Many of you will remember the Panchayat-era textbook that had the chapter "Reasons for the failure of the party system in Nepal". The mess in the political parties these days makes one wonder if there was some truth in the "reasons" manufactured by Panchayat ideologues.
The Nepali Congress was at the forefront of the struggle against the "Partyless Panchayat Democracy". Voters gave it an absolute majority in the parliament elected after the new Constitution came into force. But the party literally threw it away when, in 1993, the prime minister was forced by his fellow MPs into going for a midterm poll when they defied the party whip and abstained from a crucial vote in the House. The Nepali Congress exhibited its well-known knack for extracting defeat from the jaws of victory.
And it never did learn any lessons. All erring lawmakers were nominated again. The party\'s whip in the new parliament was even given to the very person who had led those into defying it in the earlier one. The issue within the Nepali Congress has never been one of institutionalisation, but of massaging the egos of sulking stalwarts. The fault-line in the Nepali Congress is so deep that it actually behaves like two parties. K.P. Bhattarai and G.P. Koirala have to hold regular summits to bring the party back from the brink of a formal split.
The Communist Party of Nepal (UML), the main opposition in the parliament, is in no better shape. Showing more discipline, their factional leaders do not squabble in public, but they can\'t help taking a dig at each other in public through their respective mouthpieces. Maybe the reason for the relatively muted wrangling within the UML is that the party has already split once after 1990, with the ML breaking away last year. Even though the ML faction failed to get a single seat in the parliament, it controls powerful local government units, including the Kathmandu Metropolitan Council.
The less said about other sundry leftist political parties the better. They are the private turfs of their leaders. For example, Nepal Workers\' and Peasants\' Party (NWPP) is little more than a front for the political ambitions of Bhaktapur strongman Narayan Man Bijukchhe, better known by his nom de guerre, Comrade Rohit.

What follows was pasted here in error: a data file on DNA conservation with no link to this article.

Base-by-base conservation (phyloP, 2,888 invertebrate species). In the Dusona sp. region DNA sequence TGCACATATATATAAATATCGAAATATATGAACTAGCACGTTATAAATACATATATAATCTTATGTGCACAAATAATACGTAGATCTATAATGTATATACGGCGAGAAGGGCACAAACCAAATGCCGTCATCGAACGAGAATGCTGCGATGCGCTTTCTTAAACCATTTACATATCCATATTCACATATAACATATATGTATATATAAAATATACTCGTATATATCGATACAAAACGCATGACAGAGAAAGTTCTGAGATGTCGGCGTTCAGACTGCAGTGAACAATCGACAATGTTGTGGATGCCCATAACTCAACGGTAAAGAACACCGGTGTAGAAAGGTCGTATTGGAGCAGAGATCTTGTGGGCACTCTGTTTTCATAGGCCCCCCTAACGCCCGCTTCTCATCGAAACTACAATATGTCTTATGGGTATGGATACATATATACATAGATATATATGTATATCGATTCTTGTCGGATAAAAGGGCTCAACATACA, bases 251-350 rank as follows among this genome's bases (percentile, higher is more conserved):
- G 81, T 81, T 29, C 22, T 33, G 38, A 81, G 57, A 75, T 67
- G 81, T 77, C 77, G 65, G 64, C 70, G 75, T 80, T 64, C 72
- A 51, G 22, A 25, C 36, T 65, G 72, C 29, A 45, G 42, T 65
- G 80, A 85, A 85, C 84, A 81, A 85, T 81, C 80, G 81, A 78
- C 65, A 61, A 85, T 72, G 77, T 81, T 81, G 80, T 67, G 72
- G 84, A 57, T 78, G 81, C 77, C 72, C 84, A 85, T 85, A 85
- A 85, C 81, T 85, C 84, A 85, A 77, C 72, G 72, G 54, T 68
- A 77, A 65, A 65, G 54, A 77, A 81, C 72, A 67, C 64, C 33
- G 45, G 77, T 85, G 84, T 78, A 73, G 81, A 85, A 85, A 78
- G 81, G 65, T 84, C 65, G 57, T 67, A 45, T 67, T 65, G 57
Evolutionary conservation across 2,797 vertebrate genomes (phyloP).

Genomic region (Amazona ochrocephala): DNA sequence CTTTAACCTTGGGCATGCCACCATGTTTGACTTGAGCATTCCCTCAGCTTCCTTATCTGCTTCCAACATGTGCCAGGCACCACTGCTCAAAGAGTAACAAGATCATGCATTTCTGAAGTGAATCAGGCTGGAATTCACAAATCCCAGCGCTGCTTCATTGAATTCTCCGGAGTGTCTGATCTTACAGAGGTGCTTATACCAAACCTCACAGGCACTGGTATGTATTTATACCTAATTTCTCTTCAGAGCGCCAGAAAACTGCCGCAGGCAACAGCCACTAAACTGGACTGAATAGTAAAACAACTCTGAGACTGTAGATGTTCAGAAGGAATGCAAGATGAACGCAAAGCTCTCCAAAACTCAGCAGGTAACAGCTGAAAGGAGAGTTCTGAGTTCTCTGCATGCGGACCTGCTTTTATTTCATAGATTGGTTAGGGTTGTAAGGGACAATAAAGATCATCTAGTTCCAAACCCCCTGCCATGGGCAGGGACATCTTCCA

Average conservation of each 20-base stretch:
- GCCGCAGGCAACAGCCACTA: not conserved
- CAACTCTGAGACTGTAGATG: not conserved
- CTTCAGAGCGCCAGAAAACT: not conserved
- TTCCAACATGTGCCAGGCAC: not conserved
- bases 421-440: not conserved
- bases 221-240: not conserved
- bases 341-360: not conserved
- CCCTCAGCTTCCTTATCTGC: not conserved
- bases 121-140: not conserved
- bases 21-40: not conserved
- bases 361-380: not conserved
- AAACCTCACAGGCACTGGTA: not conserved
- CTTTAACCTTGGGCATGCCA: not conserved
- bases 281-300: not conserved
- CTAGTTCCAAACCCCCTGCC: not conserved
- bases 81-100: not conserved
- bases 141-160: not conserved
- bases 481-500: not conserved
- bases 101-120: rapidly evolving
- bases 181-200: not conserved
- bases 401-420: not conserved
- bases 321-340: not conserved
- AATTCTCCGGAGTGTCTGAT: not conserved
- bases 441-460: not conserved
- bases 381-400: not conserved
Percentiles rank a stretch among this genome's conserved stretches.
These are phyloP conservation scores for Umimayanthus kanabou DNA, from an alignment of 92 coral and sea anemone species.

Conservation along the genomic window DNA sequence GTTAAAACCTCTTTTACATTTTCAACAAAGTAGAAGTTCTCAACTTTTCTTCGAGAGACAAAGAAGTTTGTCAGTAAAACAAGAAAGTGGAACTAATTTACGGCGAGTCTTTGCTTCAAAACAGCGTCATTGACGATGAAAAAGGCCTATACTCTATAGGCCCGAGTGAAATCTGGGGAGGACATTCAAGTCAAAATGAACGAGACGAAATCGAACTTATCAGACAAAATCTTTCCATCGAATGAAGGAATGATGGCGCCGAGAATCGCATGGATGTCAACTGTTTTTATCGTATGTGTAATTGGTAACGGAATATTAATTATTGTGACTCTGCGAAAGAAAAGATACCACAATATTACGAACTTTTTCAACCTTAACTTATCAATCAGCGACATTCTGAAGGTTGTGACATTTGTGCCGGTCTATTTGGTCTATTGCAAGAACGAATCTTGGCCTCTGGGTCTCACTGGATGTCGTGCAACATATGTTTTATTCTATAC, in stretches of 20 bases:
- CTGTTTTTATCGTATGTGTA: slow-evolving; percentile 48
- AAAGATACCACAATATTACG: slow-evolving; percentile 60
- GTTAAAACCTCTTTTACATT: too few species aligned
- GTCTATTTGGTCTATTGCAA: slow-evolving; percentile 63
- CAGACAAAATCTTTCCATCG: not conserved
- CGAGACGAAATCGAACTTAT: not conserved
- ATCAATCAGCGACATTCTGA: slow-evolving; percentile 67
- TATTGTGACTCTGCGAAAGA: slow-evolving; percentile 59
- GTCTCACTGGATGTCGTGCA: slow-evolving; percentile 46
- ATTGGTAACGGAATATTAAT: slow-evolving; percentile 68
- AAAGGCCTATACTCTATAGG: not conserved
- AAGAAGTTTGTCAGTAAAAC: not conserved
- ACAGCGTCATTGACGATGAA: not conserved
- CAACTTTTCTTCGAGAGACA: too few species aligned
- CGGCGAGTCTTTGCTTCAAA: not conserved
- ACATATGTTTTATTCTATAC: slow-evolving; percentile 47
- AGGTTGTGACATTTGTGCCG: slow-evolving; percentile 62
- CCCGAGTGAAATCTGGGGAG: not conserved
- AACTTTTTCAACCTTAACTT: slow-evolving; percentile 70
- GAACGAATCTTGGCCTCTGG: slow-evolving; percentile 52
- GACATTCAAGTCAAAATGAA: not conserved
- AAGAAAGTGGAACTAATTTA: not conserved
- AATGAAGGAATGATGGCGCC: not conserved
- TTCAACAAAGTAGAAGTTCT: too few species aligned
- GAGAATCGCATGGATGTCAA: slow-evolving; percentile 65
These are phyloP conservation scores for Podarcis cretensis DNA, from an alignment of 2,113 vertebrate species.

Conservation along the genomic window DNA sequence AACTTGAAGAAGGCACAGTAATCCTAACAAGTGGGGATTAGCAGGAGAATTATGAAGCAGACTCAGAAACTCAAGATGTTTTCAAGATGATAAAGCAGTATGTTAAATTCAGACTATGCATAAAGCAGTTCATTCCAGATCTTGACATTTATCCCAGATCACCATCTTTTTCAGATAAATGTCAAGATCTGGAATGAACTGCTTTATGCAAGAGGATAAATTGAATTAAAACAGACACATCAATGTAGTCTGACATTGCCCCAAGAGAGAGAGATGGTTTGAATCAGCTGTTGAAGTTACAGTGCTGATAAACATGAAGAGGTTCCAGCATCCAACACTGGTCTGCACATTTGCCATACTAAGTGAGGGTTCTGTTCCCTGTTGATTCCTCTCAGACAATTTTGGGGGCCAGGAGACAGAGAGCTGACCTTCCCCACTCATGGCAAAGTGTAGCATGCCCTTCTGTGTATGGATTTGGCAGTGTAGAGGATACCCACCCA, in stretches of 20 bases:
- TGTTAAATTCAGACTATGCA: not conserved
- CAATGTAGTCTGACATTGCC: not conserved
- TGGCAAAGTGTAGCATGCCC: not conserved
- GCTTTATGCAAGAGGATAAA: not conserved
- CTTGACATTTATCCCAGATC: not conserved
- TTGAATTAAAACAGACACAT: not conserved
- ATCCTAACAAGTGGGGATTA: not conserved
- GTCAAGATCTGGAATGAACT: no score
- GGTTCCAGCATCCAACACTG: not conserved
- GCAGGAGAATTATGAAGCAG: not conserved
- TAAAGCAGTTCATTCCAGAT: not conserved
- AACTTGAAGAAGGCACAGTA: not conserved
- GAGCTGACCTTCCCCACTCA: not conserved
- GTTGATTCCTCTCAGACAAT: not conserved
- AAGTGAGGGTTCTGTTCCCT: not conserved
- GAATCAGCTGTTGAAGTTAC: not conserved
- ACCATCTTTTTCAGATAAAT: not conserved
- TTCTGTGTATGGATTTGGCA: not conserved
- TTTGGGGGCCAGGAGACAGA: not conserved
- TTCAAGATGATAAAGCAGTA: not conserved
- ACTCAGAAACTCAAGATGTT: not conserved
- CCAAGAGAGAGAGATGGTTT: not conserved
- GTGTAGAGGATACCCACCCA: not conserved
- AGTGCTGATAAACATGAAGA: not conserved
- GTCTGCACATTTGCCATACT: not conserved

Then there are the parties chiselled out of the Panchayat mould, and they seem reluctant to part with what they see as their historical glory. Leaders, who spent lifetimes practising partyless politics, when all they had to worry about was not losing palace patronage, just don\'t have the killer instinct to thrive in the cut-throat world of Nepali democracy.
It\'s too early to be judgmental, but they seem to be learning all the wrong lessons from the Congress and the Left. And one lesson they have learnt well is how to form factions and split the party. Groupism inside the Rastriya Prajatantra Party and the Nepal Sadbhavana Party tend to get even more destructive than in the Nepali Congress or the UML.
One has to wonder: is this a national trait? Can\'t Nepalis ever work together? Looking at the affairs of political parties in Nepal, it\'s hard to believe that they are comprised of the very same people who struggled so hard and for so long for democracy. Many of them went straight from jail to be sworn in as ministers. Just look at them now It\'s still not too late to institutionalise political parties. Even the unrecognisably diluted "Political Parties Bill" passed by the Lower House of the parliament before it adjourned last week offers some scope for change. However, the first step must be to free parties from the stranglehold of ambitious leaders who consider contesting organisational elections an insult to their long years of sacrifice. Pious intentions are not enough parties now need rules to govern their behaviour through institutional reform.
After India gained freedom, Mahatma Gandhi suggested that the Indian National Congress be disbanded. Perhaps he did not want its proud legacy of the independence struggle to be wasted. Maybe it\'s time for Nepali Congress and the Communist Party of Nepal (UML) to think in really radical terms as well. After all, politicians from the two parties do seem to get along better with each other than with rivals within their own parties. And they did work well together during the interim government when the memory of struggle was fresh.
But public memory is notoriously short. And if anything can stop a King Mahendra from emerging again, it can only be institutionally resilient and ideologically unambiguous political parties. If the present mess gets messier, if those who fought for democracy continue to squander it, then another generation of Nepalis may once again be forced to memorise textbooks with chapters like "Reasons for the failure of the party system in Nepal".